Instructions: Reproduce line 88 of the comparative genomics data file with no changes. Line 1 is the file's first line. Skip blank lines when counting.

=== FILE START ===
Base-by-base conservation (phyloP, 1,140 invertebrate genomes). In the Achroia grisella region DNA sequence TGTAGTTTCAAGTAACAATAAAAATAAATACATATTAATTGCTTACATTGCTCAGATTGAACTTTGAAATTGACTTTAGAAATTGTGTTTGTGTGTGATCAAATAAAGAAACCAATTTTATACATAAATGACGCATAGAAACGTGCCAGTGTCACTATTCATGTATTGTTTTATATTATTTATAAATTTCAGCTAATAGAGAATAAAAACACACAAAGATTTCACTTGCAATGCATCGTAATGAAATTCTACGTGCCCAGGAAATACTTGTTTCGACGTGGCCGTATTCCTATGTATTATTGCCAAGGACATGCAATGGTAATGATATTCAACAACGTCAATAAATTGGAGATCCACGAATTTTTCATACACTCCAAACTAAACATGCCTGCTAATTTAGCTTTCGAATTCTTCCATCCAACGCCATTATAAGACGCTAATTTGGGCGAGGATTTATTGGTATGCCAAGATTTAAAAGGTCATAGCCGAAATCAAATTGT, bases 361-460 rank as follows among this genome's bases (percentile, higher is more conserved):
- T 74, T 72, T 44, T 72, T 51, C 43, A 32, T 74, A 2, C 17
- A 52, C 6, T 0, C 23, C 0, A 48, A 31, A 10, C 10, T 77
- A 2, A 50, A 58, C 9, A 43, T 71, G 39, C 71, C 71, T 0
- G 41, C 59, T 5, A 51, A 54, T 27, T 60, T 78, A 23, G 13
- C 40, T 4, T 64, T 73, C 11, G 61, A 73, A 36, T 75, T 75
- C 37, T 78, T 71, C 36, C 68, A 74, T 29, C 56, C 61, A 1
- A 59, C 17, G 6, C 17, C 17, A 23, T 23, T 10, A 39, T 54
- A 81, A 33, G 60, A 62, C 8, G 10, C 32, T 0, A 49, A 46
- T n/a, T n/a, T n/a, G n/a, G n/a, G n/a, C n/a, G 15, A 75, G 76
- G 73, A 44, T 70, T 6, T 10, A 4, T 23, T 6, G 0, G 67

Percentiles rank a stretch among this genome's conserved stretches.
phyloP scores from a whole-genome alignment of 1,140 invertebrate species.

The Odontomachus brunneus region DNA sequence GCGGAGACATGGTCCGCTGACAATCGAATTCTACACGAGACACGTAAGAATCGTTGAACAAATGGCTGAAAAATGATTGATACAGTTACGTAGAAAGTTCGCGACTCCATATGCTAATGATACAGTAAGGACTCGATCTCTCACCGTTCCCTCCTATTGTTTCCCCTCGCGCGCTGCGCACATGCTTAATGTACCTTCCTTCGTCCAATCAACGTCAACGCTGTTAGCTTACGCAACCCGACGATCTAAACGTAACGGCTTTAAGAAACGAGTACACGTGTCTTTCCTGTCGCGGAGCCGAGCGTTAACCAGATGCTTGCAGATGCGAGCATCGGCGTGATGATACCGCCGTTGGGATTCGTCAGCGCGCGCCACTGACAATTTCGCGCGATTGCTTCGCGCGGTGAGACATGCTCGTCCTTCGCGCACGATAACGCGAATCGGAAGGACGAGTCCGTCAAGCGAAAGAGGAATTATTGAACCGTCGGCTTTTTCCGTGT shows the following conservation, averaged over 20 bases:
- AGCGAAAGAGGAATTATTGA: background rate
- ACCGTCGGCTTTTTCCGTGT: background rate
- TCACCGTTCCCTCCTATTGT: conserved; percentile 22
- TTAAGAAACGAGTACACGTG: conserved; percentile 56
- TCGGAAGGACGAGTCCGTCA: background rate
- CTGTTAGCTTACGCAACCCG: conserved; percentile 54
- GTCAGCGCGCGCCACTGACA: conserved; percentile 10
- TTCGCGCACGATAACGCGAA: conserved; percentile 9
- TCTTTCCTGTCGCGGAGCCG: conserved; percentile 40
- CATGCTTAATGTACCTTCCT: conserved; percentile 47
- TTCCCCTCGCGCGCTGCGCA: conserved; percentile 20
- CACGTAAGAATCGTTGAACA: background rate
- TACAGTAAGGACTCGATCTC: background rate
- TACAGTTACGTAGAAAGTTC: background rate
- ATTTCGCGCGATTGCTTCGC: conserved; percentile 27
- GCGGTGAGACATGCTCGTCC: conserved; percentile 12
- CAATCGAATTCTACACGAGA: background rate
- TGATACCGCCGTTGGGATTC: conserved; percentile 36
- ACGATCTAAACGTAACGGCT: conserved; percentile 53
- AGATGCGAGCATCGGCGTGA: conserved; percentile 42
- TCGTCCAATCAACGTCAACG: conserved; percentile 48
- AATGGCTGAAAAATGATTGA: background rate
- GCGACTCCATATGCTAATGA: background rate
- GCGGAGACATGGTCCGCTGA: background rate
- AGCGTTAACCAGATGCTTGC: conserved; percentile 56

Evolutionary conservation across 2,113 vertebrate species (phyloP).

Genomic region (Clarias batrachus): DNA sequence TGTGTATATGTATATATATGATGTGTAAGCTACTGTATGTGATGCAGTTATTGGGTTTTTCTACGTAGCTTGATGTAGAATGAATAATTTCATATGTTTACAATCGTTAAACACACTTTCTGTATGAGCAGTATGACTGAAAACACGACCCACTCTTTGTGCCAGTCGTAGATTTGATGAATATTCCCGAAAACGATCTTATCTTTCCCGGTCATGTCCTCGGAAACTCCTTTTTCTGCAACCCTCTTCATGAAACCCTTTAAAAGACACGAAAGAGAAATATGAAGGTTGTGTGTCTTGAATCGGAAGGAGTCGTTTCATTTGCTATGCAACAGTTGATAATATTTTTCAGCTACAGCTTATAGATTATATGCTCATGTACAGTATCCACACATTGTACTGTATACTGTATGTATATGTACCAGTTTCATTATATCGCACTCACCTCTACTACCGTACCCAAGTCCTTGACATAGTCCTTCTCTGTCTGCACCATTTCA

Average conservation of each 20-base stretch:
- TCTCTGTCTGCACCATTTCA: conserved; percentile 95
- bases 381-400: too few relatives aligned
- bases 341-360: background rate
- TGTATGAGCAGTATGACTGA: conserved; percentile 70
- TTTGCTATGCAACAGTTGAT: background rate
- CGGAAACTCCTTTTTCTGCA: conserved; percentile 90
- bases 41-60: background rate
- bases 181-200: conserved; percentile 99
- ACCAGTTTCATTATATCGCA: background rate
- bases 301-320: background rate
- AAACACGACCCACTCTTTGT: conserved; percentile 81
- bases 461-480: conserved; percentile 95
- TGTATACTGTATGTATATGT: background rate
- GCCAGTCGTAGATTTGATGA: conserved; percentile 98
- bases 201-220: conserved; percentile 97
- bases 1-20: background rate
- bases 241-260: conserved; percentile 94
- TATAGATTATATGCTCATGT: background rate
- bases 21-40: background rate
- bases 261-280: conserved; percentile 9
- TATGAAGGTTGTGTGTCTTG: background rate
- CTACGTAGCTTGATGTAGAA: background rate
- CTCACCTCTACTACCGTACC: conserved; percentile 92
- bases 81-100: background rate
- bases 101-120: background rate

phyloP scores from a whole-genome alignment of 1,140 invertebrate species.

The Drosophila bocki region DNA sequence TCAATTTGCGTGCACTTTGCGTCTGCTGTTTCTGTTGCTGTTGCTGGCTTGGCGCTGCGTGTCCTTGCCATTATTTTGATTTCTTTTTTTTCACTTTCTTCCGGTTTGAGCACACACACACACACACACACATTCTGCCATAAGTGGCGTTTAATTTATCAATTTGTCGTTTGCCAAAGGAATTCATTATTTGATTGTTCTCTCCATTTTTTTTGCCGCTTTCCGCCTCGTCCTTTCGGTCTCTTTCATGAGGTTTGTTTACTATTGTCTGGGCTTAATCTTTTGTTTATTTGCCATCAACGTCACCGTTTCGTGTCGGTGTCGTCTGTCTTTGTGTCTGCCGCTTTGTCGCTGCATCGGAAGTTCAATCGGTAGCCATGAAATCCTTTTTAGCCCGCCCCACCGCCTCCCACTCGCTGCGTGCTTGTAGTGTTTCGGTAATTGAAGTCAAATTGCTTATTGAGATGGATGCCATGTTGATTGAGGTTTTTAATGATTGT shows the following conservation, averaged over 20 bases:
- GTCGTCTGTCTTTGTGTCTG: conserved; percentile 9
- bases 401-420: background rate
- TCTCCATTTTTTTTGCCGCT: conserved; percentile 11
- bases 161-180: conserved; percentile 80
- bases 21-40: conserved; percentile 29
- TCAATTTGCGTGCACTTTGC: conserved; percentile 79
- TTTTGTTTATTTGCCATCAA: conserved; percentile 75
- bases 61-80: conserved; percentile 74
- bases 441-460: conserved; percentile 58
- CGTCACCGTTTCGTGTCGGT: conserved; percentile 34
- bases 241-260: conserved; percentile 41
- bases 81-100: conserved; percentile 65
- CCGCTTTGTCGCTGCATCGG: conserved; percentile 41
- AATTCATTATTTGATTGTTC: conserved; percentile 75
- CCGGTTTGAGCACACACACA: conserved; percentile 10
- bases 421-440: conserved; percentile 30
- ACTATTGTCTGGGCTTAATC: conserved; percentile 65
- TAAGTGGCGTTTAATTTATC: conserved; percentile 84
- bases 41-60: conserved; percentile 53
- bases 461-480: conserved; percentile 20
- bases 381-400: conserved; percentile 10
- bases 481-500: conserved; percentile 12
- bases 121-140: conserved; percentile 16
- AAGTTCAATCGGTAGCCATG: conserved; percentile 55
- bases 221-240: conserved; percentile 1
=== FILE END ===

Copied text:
- bases 41-60: conserved; percentile 53